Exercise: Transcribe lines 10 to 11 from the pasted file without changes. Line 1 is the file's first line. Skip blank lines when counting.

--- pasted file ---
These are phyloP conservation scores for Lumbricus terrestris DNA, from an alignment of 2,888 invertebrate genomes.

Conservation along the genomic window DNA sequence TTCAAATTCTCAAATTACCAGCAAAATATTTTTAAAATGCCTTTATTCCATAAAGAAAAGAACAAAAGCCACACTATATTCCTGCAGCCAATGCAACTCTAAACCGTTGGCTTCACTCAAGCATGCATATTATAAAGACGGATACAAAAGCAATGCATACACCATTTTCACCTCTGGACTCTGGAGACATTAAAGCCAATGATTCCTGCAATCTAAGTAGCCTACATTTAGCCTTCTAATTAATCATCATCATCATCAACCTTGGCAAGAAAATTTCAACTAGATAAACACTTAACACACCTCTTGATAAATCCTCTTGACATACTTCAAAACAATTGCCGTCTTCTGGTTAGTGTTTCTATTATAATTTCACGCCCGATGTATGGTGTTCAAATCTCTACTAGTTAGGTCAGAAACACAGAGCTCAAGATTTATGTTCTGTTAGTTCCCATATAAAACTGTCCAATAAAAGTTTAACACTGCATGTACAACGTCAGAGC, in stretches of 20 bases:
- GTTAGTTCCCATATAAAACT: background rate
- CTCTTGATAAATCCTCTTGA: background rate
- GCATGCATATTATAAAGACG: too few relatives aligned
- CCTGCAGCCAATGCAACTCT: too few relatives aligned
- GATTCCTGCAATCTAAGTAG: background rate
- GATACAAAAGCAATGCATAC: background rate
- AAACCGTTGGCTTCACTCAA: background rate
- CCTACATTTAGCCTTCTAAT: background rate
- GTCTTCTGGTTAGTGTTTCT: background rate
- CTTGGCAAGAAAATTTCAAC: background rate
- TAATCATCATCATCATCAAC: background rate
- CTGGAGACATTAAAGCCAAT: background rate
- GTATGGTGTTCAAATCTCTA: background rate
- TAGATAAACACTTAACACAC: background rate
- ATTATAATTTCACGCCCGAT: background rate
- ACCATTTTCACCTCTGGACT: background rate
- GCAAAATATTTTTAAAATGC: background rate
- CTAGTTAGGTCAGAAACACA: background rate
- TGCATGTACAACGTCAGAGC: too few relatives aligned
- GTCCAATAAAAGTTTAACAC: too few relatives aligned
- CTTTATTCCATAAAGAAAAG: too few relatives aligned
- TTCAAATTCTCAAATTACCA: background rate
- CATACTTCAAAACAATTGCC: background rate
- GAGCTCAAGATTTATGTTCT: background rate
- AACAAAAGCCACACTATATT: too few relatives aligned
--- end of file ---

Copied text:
- CCTACATTTAGCCTTCTAAT: background rate
- GTCTTCTGGTTAGTGTTTCT: background rate